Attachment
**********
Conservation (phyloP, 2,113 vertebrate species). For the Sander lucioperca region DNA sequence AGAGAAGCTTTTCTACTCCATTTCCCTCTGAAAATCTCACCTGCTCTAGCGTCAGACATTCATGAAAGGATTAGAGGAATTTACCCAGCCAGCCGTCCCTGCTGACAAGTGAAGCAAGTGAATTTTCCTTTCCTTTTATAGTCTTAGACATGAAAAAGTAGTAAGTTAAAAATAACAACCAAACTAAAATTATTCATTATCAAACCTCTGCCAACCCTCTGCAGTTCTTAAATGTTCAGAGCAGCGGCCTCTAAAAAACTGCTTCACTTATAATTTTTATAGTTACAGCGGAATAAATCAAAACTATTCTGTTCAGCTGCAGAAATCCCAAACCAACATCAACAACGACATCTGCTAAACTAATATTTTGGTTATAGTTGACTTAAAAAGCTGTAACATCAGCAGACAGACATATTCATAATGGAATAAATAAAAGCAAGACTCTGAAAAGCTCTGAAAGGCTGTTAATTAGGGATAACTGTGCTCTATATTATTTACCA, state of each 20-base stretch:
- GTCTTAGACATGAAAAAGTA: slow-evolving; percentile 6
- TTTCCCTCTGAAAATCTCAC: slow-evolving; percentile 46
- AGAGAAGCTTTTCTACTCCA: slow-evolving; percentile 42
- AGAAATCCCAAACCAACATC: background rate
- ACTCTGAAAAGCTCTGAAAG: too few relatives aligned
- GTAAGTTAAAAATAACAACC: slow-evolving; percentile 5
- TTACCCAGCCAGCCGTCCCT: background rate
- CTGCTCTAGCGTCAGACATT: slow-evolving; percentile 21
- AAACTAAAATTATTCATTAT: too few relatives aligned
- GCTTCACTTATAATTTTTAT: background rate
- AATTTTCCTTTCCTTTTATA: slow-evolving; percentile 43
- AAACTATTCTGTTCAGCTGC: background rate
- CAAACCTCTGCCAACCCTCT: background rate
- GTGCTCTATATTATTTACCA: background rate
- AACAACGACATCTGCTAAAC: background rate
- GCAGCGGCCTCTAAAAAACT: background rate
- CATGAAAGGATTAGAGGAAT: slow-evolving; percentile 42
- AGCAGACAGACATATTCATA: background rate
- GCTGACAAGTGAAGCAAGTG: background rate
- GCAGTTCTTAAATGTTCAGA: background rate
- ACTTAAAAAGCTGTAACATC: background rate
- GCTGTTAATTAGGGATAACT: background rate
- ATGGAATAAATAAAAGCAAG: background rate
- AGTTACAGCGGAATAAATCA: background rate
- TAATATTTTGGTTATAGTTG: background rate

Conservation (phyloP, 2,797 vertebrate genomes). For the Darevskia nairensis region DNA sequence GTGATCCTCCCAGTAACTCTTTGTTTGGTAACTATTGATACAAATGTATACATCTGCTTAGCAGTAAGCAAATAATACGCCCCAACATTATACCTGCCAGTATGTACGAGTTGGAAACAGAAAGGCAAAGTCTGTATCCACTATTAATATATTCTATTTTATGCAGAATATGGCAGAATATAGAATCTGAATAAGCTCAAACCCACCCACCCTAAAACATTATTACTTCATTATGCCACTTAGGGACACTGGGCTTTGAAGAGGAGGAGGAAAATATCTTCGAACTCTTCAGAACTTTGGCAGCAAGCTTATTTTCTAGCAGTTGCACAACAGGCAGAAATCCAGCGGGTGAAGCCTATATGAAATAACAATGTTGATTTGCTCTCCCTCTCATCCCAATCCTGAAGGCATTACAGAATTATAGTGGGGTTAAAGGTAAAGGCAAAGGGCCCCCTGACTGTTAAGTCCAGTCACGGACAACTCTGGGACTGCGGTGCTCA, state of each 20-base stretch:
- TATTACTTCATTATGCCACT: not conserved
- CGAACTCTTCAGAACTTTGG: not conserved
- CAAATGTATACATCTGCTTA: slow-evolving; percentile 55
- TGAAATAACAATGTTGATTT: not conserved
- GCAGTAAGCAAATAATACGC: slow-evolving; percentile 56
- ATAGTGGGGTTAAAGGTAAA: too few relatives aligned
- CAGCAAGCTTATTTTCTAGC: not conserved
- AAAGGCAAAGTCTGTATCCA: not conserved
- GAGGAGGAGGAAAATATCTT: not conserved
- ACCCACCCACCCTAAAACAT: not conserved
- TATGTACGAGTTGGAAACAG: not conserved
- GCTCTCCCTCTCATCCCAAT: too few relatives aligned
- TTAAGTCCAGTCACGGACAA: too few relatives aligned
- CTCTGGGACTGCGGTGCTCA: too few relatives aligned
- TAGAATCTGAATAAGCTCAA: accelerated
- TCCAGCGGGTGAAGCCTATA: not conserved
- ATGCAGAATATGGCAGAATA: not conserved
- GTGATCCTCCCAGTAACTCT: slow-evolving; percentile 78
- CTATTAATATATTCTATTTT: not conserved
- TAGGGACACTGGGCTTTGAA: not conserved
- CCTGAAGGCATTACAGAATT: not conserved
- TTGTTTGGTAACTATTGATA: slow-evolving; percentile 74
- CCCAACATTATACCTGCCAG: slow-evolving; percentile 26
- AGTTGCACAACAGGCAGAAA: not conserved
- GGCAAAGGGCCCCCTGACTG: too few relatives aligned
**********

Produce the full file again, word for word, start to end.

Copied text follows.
Conservation (phyloP, 2,113 vertebrate species). For the Sander lucioperca region DNA sequence AGAGAAGCTTTTCTACTCCATTTCCCTCTGAAAATCTCACCTGCTCTAGCGTCAGACATTCATGAAAGGATTAGAGGAATTTACCCAGCCAGCCGTCCCTGCTGACAAGTGAAGCAAGTGAATTTTCCTTTCCTTTTATAGTCTTAGACATGAAAAAGTAGTAAGTTAAAAATAACAACCAAACTAAAATTATTCATTATCAAACCTCTGCCAACCCTCTGCAGTTCTTAAATGTTCAGAGCAGCGGCCTCTAAAAAACTGCTTCACTTATAATTTTTATAGTTACAGCGGAATAAATCAAAACTATTCTGTTCAGCTGCAGAAATCCCAAACCAACATCAACAACGACATCTGCTAAACTAATATTTTGGTTATAGTTGACTTAAAAAGCTGTAACATCAGCAGACAGACATATTCATAATGGAATAAATAAAAGCAAGACTCTGAAAAGCTCTGAAAGGCTGTTAATTAGGGATAACTGTGCTCTATATTATTTACCA, state of each 20-base stretch:
- GTCTTAGACATGAAAAAGTA: slow-evolving; percentile 6
- TTTCCCTCTGAAAATCTCAC: slow-evolving; percentile 46
- AGAGAAGCTTTTCTACTCCA: slow-evolving; percentile 42
- AGAAATCCCAAACCAACATC: background rate
- ACTCTGAAAAGCTCTGAAAG: too few relatives aligned
- GTAAGTTAAAAATAACAACC: slow-evolving; percentile 5
- TTACCCAGCCAGCCGTCCCT: background rate
- CTGCTCTAGCGTCAGACATT: slow-evolving; percentile 21
- AAACTAAAATTATTCATTAT: too few relatives aligned
- GCTTCACTTATAATTTTTAT: background rate
- AATTTTCCTTTCCTTTTATA: slow-evolving; percentile 43
- AAACTATTCTGTTCAGCTGC: background rate
- CAAACCTCTGCCAACCCTCT: background rate
- GTGCTCTATATTATTTACCA: background rate
- AACAACGACATCTGCTAAAC: background rate
- GCAGCGGCCTCTAAAAAACT: background rate
- CATGAAAGGATTAGAGGAAT: slow-evolving; percentile 42
- AGCAGACAGACATATTCATA: background rate
- GCTGACAAGTGAAGCAAGTG: background rate
- GCAGTTCTTAAATGTTCAGA: background rate
- ACTTAAAAAGCTGTAACATC: background rate
- GCTGTTAATTAGGGATAACT: background rate
- ATGGAATAAATAAAAGCAAG: background rate
- AGTTACAGCGGAATAAATCA: background rate
- TAATATTTTGGTTATAGTTG: background rate

Conservation (phyloP, 2,797 vertebrate genomes). For the Darevskia nairensis region DNA sequence GTGATCCTCCCAGTAACTCTTTGTTTGGTAACTATTGATACAAATGTATACATCTGCTTAGCAGTAAGCAAATAATACGCCCCAACATTATACCTGCCAGTATGTACGAGTTGGAAACAGAAAGGCAAAGTCTGTATCCACTATTAATATATTCTATTTTATGCAGAATATGGCAGAATATAGAATCTGAATAAGCTCAAACCCACCCACCCTAAAACATTATTACTTCATTATGCCACTTAGGGACACTGGGCTTTGAAGAGGAGGAGGAAAATATCTTCGAACTCTTCAGAACTTTGGCAGCAAGCTTATTTTCTAGCAGTTGCACAACAGGCAGAAATCCAGCGGGTGAAGCCTATATGAAATAACAATGTTGATTTGCTCTCCCTCTCATCCCAATCCTGAAGGCATTACAGAATTATAGTGGGGTTAAAGGTAAAGGCAAAGGGCCCCCTGACTGTTAAGTCCAGTCACGGACAACTCTGGGACTGCGGTGCTCA, state of each 20-base stretch:
- TATTACTTCATTATGCCACT: not conserved
- CGAACTCTTCAGAACTTTGG: not conserved
- CAAATGTATACATCTGCTTA: slow-evolving; percentile 55
- TGAAATAACAATGTTGATTT: not conserved
- GCAGTAAGCAAATAATACGC: slow-evolving; percentile 56
- ATAGTGGGGTTAAAGGTAAA: too few relatives aligned
- CAGCAAGCTTATTTTCTAGC: not conserved
- AAAGGCAAAGTCTGTATCCA: not conserved
- GAGGAGGAGGAAAATATCTT: not conserved
- ACCCACCCACCCTAAAACAT: not conserved
- TATGTACGAGTTGGAAACAG: not conserved
- GCTCTCCCTCTCATCCCAAT: too few relatives aligned
- TTAAGTCCAGTCACGGACAA: too few relatives aligned
- CTCTGGGACTGCGGTGCTCA: too few relatives aligned
- TAGAATCTGAATAAGCTCAA: accelerated
- TCCAGCGGGTGAAGCCTATA: not conserved
- ATGCAGAATATGGCAGAATA: not conserved
- GTGATCCTCCCAGTAACTCT: slow-evolving; percentile 78
- CTATTAATATATTCTATTTT: not conserved
- TAGGGACACTGGGCTTTGAA: not conserved
- CCTGAAGGCATTACAGAATT: not conserved
- TTGTTTGGTAACTATTGATA: slow-evolving; percentile 74
- CCCAACATTATACCTGCCAG: slow-evolving; percentile 26
- AGTTGCACAACAGGCAGAAA: not conserved
- GGCAAAGGGCCCCCTGACTG: too few relatives aligned